Kali Linux has become the standard tool for offensive security specialists, but for penetration testers who need native Windows functionality, there has not been a similarly maintained set of tools.
Security service firm FireEye aims to change that. The company released a collection of more than 140 open-source tools for Windows on March 28 that give red-team penetration testers and blue team defenders a curated collection of the top reconnaissance and exploitation programs. Dubbed Complete Mandiant Offensive Virtual Machine, or CommandoVM, the toolset allows security researchers to have a go-to Windows environment for offensive operations, says Jake Barteaux, a consultant for FireEye's Mandiant and a co-creator of the toolset.
"Almost every penetration tester that I have worked with has their own version of a Windows machine that they use during internal pen tests," he says. "Having that Windows machine is standard tradecraft for a lot of penetration testers. A lot of them will install many of the same tools that are included in Commando, but there hasn't ever been a standard toolset for Windows testing."
Toolset distributions for penetration testers solve two major problems. The first is finding the best penetration testing tools. Released in 2013, Kali Linux has some 600 security, reconnaissance and exploitation tools in its distribution, according to Offensive Security, the certification and training group behind the free distribution. CommandoVM contains many of the same tools, some of which work natively on a Windows machine inside a corporate network.
"They can use the VM as a staging area," Barteaux says. "A lot of times, getting a beacon or getting some sort of command-and-control foothold on their own personal virtual machine allows them to pivot into the network easier."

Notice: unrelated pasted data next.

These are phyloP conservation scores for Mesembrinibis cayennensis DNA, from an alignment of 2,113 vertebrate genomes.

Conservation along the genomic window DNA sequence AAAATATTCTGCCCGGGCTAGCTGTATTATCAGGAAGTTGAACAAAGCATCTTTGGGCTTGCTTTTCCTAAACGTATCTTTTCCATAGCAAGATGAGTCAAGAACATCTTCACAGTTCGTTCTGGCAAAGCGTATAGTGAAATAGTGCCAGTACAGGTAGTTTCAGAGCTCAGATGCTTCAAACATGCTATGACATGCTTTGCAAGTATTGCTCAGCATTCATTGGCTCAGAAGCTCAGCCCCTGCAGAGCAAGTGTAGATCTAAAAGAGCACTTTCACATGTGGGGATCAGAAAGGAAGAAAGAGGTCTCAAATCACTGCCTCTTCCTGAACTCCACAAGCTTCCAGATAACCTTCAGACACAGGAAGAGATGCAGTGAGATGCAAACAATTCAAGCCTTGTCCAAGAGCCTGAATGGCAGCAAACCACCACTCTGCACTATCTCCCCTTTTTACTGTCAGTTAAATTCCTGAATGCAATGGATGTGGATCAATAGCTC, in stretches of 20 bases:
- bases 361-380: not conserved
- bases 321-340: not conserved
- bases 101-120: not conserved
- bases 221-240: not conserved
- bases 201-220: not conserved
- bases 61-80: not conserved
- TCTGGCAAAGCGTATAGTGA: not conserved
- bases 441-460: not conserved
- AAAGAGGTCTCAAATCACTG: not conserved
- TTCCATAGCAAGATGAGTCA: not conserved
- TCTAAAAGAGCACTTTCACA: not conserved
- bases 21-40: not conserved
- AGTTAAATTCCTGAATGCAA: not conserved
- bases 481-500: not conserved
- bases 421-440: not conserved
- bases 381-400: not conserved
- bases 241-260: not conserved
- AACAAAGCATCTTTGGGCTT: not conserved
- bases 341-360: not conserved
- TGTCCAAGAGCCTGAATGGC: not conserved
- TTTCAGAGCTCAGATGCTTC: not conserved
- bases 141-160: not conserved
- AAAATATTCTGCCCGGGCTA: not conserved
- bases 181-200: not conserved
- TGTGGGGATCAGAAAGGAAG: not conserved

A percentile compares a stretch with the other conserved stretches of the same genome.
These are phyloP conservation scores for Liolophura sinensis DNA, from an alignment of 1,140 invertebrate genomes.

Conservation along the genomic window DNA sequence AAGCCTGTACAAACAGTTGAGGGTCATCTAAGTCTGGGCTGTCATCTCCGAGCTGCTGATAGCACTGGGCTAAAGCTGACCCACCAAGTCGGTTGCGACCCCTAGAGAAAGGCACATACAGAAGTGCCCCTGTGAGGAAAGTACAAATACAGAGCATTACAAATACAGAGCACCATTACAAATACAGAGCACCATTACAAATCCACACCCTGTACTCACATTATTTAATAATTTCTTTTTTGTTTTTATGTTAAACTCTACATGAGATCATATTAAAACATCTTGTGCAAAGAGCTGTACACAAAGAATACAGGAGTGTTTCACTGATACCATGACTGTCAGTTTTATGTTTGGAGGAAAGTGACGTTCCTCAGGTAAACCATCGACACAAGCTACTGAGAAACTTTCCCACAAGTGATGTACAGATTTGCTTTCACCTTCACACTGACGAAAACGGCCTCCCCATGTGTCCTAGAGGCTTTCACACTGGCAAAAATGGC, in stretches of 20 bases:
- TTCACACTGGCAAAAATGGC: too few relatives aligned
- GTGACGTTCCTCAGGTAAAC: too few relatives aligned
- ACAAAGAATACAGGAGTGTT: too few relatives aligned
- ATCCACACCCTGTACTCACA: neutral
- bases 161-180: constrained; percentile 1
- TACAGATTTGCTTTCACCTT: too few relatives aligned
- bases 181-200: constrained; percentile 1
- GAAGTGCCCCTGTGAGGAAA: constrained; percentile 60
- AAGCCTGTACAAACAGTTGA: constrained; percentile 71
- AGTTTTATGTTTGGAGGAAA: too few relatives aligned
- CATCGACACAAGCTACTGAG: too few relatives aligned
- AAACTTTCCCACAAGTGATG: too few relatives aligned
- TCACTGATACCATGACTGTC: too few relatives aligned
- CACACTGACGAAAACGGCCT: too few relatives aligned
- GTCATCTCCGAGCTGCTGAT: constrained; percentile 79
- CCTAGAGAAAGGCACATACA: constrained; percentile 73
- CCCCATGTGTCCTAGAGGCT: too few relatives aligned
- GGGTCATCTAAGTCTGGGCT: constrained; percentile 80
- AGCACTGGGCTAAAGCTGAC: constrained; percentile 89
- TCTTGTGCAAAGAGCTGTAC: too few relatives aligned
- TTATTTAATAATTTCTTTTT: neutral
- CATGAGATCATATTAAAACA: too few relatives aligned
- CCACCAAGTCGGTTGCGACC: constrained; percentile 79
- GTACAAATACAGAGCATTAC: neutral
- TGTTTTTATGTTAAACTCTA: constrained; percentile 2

The second major problem for penetration testers is maintenance of their toolset, he says. Packaging up the programs in a distribution also allows for faster maintenance, making patching and updating easier. Kali Linux started out as a distribution that received occasional updates; now the toolset is a rolling distribution with updates multiple times a day.
Red team exercises, also known as penetration testing, allow companies to use employees or consultants to test their network and systems security. While automated scanning will often find issues, penetration testing allows security specialists to focus on digging deeper into potential vulnerabilities. In addition, such activities can help incident responders—blue teams—react more quickly and more knowledgeably to threats.
CommandoVM is based on FireEye's FLARE VM platform for malware analysis and application reverse engineering. The distribution includes a variety of tools commonly used by offensive security testers, including the programming languages Python and Go, the network scanners Nmap and Wireshark, web-security testing frameworks such as BurpSuite, and Windows security tools, such as Sysinternals and Mimikatz.
"We tried to make the tools easy for junior red teamers to pick up and [use] right away," Barteaux says. "Another goal of mine to create it is to create a tool set. Even senior red teamers might be able to use it. It would be a good way to train people."
While Kali Linux has become the de facto penetration tester toolset in the past six years, there are times when a pen tester needs Windows, he says.
"Especially when you are red team-focused, you will not have a Linux machine sitting on the network that you can install Kali on," Barteaux says. "You are going to pivot through a Windows machine on the network."
A common attack, for example, is to use CommandoVM to create an Active Directory deployment to act as a beachhead into the network, allowing reconnaissance, credential attacks and other authentication-based compromises. In an example attack using the toolset, FireEye demonstrated identifying a web server running Jenkins, using Burp-Suite to brute force the login credentials and gain privileged execution on the server.
The CommandoVM distribution can be downloaded for Windows 7 or Windows 10 from Github. A list of all the tools in the distribution can be found on the Github Readme file.
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